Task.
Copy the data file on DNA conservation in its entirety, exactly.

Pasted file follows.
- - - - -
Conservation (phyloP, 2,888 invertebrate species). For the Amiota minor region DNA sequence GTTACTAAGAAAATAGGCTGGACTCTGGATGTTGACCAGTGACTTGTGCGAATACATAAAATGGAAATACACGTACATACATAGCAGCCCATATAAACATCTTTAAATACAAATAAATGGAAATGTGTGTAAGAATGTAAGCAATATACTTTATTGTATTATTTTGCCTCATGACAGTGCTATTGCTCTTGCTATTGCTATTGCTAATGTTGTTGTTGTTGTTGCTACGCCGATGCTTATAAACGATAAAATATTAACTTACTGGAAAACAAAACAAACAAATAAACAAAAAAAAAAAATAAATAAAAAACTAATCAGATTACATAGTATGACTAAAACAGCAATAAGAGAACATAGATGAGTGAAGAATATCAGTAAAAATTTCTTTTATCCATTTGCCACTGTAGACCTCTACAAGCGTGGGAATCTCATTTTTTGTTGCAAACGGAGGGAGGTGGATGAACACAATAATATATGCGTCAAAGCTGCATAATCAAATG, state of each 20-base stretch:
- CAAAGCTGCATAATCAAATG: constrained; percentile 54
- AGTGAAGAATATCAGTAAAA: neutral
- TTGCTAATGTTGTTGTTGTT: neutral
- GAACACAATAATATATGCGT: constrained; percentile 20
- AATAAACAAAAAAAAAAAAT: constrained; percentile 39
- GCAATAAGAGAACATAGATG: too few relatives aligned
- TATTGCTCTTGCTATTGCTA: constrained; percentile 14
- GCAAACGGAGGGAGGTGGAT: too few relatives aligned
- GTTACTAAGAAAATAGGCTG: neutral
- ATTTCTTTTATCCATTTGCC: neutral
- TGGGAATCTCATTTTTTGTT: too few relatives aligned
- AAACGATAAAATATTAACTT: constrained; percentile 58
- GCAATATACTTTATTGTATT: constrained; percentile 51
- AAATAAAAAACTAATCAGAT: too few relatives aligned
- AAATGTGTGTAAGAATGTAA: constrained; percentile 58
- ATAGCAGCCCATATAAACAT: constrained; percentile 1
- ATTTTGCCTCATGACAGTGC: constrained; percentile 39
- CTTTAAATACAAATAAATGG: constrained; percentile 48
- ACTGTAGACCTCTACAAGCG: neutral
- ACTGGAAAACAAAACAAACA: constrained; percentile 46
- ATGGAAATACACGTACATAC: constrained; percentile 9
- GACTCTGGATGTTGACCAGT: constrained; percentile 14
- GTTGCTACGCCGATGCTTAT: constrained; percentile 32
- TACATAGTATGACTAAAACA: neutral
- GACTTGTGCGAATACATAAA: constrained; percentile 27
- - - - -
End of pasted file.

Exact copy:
Conservation (phyloP, 2,888 invertebrate species). For the Amiota minor region DNA sequence GTTACTAAGAAAATAGGCTGGACTCTGGATGTTGACCAGTGACTTGTGCGAATACATAAAATGGAAATACACGTACATACATAGCAGCCCATATAAACATCTTTAAATACAAATAAATGGAAATGTGTGTAAGAATGTAAGCAATATACTTTATTGTATTATTTTGCCTCATGACAGTGCTATTGCTCTTGCTATTGCTATTGCTAATGTTGTTGTTGTTGTTGCTACGCCGATGCTTATAAACGATAAAATATTAACTTACTGGAAAACAAAACAAACAAATAAACAAAAAAAAAAAATAAATAAAAAACTAATCAGATTACATAGTATGACTAAAACAGCAATAAGAGAACATAGATGAGTGAAGAATATCAGTAAAAATTTCTTTTATCCATTTGCCACTGTAGACCTCTACAAGCGTGGGAATCTCATTTTTTGTTGCAAACGGAGGGAGGTGGATGAACACAATAATATATGCGTCAAAGCTGCATAATCAAATG, state of each 20-base stretch:
- CAAAGCTGCATAATCAAATG: constrained; percentile 54
- AGTGAAGAATATCAGTAAAA: neutral
- TTGCTAATGTTGTTGTTGTT: neutral
- GAACACAATAATATATGCGT: constrained; percentile 20
- AATAAACAAAAAAAAAAAAT: constrained; percentile 39
- GCAATAAGAGAACATAGATG: too few relatives aligned
- TATTGCTCTTGCTATTGCTA: constrained; percentile 14
- GCAAACGGAGGGAGGTGGAT: too few relatives aligned
- GTTACTAAGAAAATAGGCTG: neutral
- ATTTCTTTTATCCATTTGCC: neutral
- TGGGAATCTCATTTTTTGTT: too few relatives aligned
- AAACGATAAAATATTAACTT: constrained; percentile 58
- GCAATATACTTTATTGTATT: constrained; percentile 51
- AAATAAAAAACTAATCAGAT: too few relatives aligned
- AAATGTGTGTAAGAATGTAA: constrained; percentile 58
- ATAGCAGCCCATATAAACAT: constrained; percentile 1
- ATTTTGCCTCATGACAGTGC: constrained; percentile 39
- CTTTAAATACAAATAAATGG: constrained; percentile 48
- ACTGTAGACCTCTACAAGCG: neutral
- ACTGGAAAACAAAACAAACA: constrained; percentile 46
- ATGGAAATACACGTACATAC: constrained; percentile 9
- GACTCTGGATGTTGACCAGT: constrained; percentile 14
- GTTGCTACGCCGATGCTTAT: constrained; percentile 32
- TACATAGTATGACTAAAACA: neutral
- GACTTGTGCGAATACATAAA: constrained; percentile 27